A Supreme Court Justice L. Nageswara Rao and Justice BR Gavai upheld a judgment passed by the Appellate Tribunal for Electricity regarding the distribution of power to a sister concern, on the grounds that there was no merit in the Appeals preferred by the Appellants.

The Bench while dismissing the appeals observed -

"A combined reading of Section 9 and Clause (8) of Section 2 of the said Act would reveal that a person is entitled to construct, maintain or operate a captive generating plant. Such a plant should be primarily for his own use. Clause (8) of Section 2 of the said Act would further show that it includes a power plant set up by any co-operative society or association of persons for generating electricity. The requirement is that it should be primarily for the use of the members of such co­operative society or association."

Senior Counsel Shri Nikhil Nayyar appeared on behalf of the Appellant. Senior Counsel Shri Naveen R Nath and Smt Swapna Seshadari appeared on behalf of the Respondents.

SBPIL is a power company that established a Captive Generation Plant. SBMPL is a sister concern of SBPIL. SBPIL submitted a Petition to the Chhattisgarh State Electricity Regulatory Commission for providing open access and wheeling of power through the transmission system of the Appellant (Chhattisgarh State Power Distribution Company Ltd.) for captive use by SBMPL. The Petition was resisted by the Appellant on the basis that consumption was not proportionate to the ownership of the power plant.

The Commission rejected this contention and held that SBPIL was entitled to supply electricity to its sister concern SBMPL and the same would qualify to be treated as "own consumption" within the ambit of Section 9 read with Section 2(8) of the Electricity Act, 2003 and Rule 3 of the Electricity Rules, 2005.

Being aggrieved, the Appellant preferred appeals before the APTEL, and they were dismissed. Consequently, the Appellant moved before the Supreme Court.

The Supreme Court interpreted the provisions of the Act to conclude that SBMPL and SBPIL fulfilled all the conditions specified by the Act.

The Bench held, "The definition of "person" is wide enough to include any company or body corporate or association or body of individuals, whether incorporated or not, or artificial juridical person. It is thus clear that a person, to get benefit under Section 9 of the said Act, could be an individual or a body corporate or association or body of individuals, whether incorporated or not. It could thus be seen that even an association of corporate bodies can establish a captive power plant. The only requirement would be that the said plant must be established primarily for their own use. The fourth proviso to sub­section (2) of Section 42 of the said Act would also reveal that surcharge would not be leviable in case open access is provided to a person who has established a captive generating plant for carrying the electricity to the destination of his own use."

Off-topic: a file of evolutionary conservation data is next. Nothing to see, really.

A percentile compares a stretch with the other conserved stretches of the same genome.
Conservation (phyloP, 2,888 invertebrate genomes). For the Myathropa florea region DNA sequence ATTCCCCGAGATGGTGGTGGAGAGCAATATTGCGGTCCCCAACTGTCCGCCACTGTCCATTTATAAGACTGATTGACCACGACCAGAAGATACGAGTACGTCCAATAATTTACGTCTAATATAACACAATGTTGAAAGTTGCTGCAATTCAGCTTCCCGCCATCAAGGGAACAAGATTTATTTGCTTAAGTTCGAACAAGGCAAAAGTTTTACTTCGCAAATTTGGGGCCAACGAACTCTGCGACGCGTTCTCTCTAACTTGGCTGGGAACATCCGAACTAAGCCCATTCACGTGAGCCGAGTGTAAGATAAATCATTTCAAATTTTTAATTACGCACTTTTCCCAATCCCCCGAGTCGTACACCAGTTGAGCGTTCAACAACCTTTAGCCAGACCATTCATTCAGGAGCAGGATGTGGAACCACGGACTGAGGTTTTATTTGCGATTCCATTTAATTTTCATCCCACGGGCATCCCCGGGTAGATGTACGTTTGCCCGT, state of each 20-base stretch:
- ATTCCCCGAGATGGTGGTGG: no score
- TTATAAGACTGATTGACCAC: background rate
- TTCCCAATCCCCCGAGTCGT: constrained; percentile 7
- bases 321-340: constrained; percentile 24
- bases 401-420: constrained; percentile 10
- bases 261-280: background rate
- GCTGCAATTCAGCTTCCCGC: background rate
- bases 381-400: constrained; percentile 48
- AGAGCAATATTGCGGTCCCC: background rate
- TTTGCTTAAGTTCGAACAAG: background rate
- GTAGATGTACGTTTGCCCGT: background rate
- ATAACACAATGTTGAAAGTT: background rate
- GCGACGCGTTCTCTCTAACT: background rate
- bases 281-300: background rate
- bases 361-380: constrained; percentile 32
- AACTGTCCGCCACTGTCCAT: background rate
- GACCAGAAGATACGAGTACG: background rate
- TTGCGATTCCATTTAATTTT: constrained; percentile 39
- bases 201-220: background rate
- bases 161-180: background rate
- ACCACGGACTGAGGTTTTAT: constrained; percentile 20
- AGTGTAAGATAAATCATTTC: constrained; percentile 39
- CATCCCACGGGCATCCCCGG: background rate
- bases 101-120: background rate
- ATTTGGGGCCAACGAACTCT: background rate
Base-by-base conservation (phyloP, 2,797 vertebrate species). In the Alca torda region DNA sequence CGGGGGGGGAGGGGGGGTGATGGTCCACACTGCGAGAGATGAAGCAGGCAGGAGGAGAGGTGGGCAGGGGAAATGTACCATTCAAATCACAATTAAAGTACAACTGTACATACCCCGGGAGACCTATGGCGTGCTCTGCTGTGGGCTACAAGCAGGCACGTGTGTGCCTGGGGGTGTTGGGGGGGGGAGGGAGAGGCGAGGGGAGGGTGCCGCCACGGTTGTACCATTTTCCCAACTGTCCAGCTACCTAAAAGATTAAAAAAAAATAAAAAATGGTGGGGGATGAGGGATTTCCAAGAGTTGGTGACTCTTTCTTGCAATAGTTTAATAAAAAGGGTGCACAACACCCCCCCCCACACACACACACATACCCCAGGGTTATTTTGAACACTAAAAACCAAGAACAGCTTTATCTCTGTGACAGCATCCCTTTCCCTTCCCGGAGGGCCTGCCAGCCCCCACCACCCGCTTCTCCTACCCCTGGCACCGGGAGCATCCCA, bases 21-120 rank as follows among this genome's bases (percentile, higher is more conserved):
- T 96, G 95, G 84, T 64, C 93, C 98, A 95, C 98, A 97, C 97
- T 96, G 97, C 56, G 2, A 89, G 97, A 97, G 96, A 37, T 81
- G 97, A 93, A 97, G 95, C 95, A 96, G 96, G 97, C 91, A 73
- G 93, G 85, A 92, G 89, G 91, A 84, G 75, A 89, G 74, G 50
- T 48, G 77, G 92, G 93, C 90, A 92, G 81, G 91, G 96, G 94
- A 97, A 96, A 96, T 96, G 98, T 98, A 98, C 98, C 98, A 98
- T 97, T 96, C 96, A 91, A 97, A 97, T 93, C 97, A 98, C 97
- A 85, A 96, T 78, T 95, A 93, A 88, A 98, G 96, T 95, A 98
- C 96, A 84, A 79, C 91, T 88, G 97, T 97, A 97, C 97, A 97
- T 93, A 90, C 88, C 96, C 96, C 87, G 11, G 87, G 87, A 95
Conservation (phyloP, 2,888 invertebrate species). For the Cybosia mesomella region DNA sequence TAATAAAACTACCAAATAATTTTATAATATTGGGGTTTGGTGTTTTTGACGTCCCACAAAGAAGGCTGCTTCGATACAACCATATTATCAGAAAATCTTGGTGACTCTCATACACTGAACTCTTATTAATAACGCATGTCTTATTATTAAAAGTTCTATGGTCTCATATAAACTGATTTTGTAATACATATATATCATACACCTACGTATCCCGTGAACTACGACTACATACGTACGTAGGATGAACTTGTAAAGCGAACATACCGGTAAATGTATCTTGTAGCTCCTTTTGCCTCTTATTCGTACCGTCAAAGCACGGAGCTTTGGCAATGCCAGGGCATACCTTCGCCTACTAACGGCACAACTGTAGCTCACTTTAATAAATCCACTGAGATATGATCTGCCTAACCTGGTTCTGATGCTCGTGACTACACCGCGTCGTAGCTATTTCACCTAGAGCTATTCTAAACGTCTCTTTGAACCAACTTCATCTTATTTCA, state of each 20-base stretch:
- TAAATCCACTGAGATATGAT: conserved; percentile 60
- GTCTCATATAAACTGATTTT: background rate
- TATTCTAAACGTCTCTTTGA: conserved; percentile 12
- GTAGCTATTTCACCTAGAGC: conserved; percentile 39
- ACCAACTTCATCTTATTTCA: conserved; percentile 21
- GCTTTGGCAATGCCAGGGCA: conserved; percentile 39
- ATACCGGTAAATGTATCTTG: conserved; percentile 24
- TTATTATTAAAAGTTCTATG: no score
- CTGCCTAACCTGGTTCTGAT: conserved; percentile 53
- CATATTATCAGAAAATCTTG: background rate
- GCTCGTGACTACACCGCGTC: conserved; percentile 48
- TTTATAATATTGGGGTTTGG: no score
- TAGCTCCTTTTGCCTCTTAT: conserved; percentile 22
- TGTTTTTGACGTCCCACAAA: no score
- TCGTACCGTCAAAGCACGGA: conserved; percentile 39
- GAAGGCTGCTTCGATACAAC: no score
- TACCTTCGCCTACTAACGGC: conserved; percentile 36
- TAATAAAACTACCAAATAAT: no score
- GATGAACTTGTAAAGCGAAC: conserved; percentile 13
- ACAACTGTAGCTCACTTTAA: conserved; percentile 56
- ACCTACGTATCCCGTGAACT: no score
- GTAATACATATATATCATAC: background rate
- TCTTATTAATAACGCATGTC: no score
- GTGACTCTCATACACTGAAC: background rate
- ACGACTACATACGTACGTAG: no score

Further, the Court referred to the National Electricity Policy, 2005, which was made with the view to not only secure reliable, quality and cost-effective power but to also facilitate the creation of employment opportunities through speedy and efficient growth of industry. It also states that the efficient expansion of small and medium industries across the country would lead to creation of enormous employment opportunities.

The Court opined that the Policy has a statutory flavour and is also in tune with the provisions of the Act. To that end, while placing reliance on cases Ahmedabad Municipal Corporation and Another v. Nilaybhai R. Thakore and Another, the Court opined that "It is a settled position of law that the interpretation which advances the object and purpose of the Act, has to be preferred."

Therefore, the Court found that there was no case made for interfering with the order of the Commission, and dismissed the Appeals on the grounds that they were without any merit.